My Cycling Journey Along the Coastal Highways of Taiwan

My Cycling Journey Along the Coastal Highways of Taiwan

Follow Pashmina on her back-breaking cycling trip from Kaohsiung to Hualian, which was punctuated by an earthquake, no less!

Contributed by The Gone Goat

Nothing unfolds slowly on a cycling or bicycle touring trip. You trade pain for adventure, long rides for meaningful moments, hurried life for a dash of uncertainty.

Getting into sticky situations is part of the whole journey and sometimes you question whether this is what you have signed up for. The seas look calm and azure, but your nerves are a total wreck, knowing there’s a long enduring climb ahead or construction on the side of the road which narrows your space into nothing more than a single yellow line.

“Quiet reminders I tell myself every now and then: You cannot prepare for what happens to you. You just have to go for it.”

taiwan bicycle journey

Taiwan is an underrated destination for cycling holidays even though it is an ideal location for such an activity. Infrastructure-wise, Taiwan has made it easy for people to cycle in their country with a sprawling network of dedicated paths and the presence of a home-grown bicycle manufacturing brand, Giant.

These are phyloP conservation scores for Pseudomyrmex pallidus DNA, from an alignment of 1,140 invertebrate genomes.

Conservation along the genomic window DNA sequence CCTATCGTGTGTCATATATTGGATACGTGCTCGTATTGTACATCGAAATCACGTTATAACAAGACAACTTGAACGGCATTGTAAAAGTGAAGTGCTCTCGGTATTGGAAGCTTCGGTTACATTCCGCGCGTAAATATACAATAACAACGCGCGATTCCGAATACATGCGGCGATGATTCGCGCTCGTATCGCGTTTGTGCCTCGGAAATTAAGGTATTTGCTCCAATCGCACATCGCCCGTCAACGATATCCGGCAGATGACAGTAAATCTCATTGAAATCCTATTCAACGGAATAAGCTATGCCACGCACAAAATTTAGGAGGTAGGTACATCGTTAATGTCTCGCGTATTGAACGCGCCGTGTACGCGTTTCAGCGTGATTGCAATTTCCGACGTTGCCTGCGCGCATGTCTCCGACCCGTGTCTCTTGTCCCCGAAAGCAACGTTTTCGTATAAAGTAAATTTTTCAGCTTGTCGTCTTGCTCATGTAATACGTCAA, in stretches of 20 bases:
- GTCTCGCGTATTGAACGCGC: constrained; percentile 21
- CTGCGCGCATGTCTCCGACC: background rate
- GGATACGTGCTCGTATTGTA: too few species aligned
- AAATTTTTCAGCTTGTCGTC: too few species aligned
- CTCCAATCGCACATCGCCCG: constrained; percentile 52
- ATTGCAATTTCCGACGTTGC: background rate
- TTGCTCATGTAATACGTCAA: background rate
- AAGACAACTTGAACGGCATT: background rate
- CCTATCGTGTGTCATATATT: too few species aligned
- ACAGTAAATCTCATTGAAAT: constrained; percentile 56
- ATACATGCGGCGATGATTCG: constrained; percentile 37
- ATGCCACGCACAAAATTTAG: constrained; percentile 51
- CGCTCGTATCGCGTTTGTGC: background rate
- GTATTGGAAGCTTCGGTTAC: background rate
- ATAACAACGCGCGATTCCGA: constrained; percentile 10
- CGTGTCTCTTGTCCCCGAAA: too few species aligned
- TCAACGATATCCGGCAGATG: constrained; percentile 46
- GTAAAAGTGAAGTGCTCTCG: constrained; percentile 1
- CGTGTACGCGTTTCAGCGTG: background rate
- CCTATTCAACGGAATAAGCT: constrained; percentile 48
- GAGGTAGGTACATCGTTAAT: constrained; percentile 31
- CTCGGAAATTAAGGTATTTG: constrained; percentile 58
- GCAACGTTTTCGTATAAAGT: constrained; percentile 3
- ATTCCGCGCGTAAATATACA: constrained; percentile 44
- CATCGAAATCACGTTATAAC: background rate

On the cultural front, despite being often compared to China, Taiwanese people do not relate to what they generally consider the characteristics and etiquette of people from mainland China. However, the Taiwanese are very fond of the Japanese and the Japanese culture. Taiwan was, as a matter of fact, colonised by the Japanese for 50 years until 1945. Older Taiwanese often mark the Japanese colonial era as a turning point in their country’s development, one that contributed to the clean streets, top-notch railway system and durable agriculture know-how.

Knowing that we had luxuriously wide and paved roads for cyclists, we followed the coastal route from Kaohsiung all the way to Hualien for one week, covering 445km. We couldn’t wait to get our wheels rolling to the East Coast side of Taiwan, where a scenic route hugs the coastline. This was part of Cycling Route 1, a popular path that circles the entire island. It can be completed in two weeks.

Air pollution blights Kaohsiung, the port city which is home to many huge and polluting industries. A lady dons a mask as she bakes Taiwanese pancakes.

A rare occasion where we met five Malaysian Chinese cyclists along the way. 

Beginning with a flat terrain, we left Kaohsiung’s smoggy central and ride alongside scooters, cars, and trucks. The road widens to cater to cyclists and we emerged on paved highways, sucking in fumes, wondering what did we get ourselves into.

The track then turns into the beautiful rural coastal township, Fangshan, known for its Aiwen mangoes. A day’s ride later, we hit the glorious Pacific coast from Kenting to Dawu. Along this stretch of 100km, we faced unrelenting elements, switchback roads at the bends of each coast, long uphill tunnel rides alongside speeding trucks, and rainy weather (stories of battling headwinds at 20mph, pouring rain and flat tyres abound) before finally hitting Taitung, the southeastern country in Taiwan… and a place that is prone to earthquakes.

taiwan bicycle journey